Now, it's a vehicle for the leftists to propagate their ideology of social justice, political correctness, and antifascism. You see, Michael Moorcock, that person who essentially created New Wave science fiction, had declared that many scifi are (as I paraphrase) "reactionary, fascist, crap". And this Moorcockian SJWism is even clearer in filmed media--why we saw negatively-depicted, strawman fascist society allegories more in filmed media (both in television and film), like the Martian Congressional Republic of The Expanse (the television series) or CLU 2's Grid in Tron: Legacy or the VERS Empire in Aldnoah.Zero? I'm not even counting the Galactic Empire of Star Wars, as diving deeper to the SW verse would redpill you about the truth about the Jedi Order--in other words, Anakin was right...

And then there's another problem ruining today's science fiction: people sometimes can't distinguish the author from the work. Take these two people, for example: Orson Scott Card and Dan Simmons. At least one of their books won the Hugo Award for Best Novel (the former wrote Ender's Game, the latter wrote Hyperion et seq)--yet they sometimes are condemned just because they propagated or believed in politically incorrect ideologies:

  • Card tells a story about Terrans destroying a race of hive mind Formics/Buggers just because they attacked one of our crafts as their way to say "hello, we came in peace" (and they mean it!) but then the war against Buggers ended, we tried to gave them a home, but then XENOCIDE!--but, as a Mormon, he hold conservative beliefs about society, even headed the National Organization for Marriage (famous for their anti-LGBTQ+ and anti-homo-marriage stance) between 2008 and 2013, and even called Obama, "by character and preference, a dictator"...
  • Dan Simmons went 180 degrees on his political stance after 9/11, years after completing the Hyperion Cantos. This is cemented especially after he wrote Flashback, a techno-thriller about the rise of a caliphate in American soil, and then he mocked Greta "How dare you" Thurnberg (but he's pretty much a neocon and highly suspected to be as Zionist as Rupert Murdoch).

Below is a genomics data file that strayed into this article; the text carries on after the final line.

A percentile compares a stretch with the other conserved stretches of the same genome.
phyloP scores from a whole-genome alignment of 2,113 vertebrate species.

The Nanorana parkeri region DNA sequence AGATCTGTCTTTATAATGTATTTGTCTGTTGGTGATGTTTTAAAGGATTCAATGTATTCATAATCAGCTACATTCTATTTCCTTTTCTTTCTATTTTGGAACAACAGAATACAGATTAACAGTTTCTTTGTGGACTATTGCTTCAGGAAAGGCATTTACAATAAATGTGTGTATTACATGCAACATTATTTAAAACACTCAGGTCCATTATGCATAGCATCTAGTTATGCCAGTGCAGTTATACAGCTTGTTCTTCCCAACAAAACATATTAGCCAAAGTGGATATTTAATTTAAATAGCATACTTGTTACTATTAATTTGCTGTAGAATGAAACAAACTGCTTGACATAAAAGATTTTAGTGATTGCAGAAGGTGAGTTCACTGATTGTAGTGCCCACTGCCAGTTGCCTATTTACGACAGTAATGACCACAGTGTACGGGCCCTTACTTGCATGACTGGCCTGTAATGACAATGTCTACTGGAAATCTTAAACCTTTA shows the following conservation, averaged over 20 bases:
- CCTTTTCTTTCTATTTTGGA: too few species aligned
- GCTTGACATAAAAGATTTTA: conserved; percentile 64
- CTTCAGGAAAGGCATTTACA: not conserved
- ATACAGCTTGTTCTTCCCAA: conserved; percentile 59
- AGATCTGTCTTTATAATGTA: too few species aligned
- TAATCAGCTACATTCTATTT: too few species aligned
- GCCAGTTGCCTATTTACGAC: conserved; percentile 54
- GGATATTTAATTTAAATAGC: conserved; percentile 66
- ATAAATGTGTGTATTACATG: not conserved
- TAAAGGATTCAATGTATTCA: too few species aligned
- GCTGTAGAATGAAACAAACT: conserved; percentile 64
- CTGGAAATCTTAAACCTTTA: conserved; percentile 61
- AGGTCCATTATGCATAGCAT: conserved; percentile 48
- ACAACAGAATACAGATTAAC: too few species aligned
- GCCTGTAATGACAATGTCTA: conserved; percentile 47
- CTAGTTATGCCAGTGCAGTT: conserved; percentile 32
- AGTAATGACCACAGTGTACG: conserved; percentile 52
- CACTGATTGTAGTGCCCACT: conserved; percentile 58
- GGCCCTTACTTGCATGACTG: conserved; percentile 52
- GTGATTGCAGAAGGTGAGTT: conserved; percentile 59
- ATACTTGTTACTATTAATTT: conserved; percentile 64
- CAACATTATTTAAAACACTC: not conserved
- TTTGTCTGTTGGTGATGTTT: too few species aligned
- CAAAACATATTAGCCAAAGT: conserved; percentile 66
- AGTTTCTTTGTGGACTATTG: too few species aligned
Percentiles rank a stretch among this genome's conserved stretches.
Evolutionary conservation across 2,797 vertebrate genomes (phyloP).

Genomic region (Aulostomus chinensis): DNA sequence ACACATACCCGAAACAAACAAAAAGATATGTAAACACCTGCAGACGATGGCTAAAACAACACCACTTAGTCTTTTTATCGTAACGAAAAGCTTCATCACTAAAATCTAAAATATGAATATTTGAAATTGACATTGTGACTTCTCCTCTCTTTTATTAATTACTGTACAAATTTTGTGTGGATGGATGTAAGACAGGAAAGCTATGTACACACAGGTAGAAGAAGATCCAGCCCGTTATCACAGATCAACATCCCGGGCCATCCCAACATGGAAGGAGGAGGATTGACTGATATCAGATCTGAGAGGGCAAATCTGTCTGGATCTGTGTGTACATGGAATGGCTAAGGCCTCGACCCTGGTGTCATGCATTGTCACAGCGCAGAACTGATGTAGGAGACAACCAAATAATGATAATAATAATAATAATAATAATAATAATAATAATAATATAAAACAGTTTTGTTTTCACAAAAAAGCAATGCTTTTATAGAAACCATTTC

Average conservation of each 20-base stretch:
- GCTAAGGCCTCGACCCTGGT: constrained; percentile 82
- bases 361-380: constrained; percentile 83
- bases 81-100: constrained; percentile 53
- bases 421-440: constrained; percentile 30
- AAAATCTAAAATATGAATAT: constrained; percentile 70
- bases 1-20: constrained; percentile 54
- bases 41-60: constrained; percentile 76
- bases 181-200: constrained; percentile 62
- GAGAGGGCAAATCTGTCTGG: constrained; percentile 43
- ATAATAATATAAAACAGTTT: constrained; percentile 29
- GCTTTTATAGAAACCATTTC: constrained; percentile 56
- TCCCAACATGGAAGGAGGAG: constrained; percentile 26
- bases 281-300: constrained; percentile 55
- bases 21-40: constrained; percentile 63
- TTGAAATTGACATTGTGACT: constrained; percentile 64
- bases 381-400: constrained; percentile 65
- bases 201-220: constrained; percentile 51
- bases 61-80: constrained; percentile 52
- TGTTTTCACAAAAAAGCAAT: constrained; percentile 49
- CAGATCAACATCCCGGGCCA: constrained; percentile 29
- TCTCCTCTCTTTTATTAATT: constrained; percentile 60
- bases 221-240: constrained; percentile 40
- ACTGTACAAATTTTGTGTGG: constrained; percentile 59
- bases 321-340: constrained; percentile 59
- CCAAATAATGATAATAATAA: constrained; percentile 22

Also of note: Faux White Guy Theodore "Vox Day" Beale (he has Native American blood) was expelled from the Science Fiction and Fantasy Writers of America (SFWA)--even though he was once nominated to be President of the SFWA and divide SFWA's Nebula Awards into two sub-Awards: one for scifi, and another for fantasy--mainly because he opposed the rising tide of SJWism in the SFWA and launched the Rabid Puppies campaign (the more #GamerGate-esque counterpart to Larry Correia's Sad Puppies campaign launched at the same time) to shortlist more less-literary and more-conservative SF works into the Hugo Awards, SF's traditionally most prestige awards... (this was then retold in his infamous book, SJWs Always Lie)

Note that Liu Cixin's The Three-Body Problem (tr. Ken Liu), the first of an alien invasion epic trilogy seen from a Marxist Weltanschauung, won the Hugo Award for Best Novel in 2015, the year when Sad and Rabid Puppies de facto emerged (Sad Puppies was launched in 2013 to shortlist Correia's books at first)

The change of time also mark the change of how science fiction depicts the ideal society. Back then, people were highly optimistic that we would have colonized the Solar System in the year 2000. Today? Nah, instead we got the megacorp full dystopia (see: Blade Runner, Charlie Jade) and yet we just predicted that Cyberpunk 2020 would become reality in the near future. I also feel a dystopian ambiance happening in my hometown Jakarta--especially since we Jakartans are NOW under "large-scale social restrictions" due to coronachan, see infographic courtesy of the Jakarta Post on the right

Conclusion: How should we act?

As science fiction increasingly becoming infected with SJWism, we should act--by creating. We should create science fiction that is not infected with SJW elements, like progressivism and so-called "diversity", and share it with the dissident right. Create stories that is politically incorrect, maybe with the HFY elements of old; or movies that have politically incorrect elements. After all, Star Wars's original and prequel trilogies has a subtle message that is politically incorrect. That is, again, Anakin was right.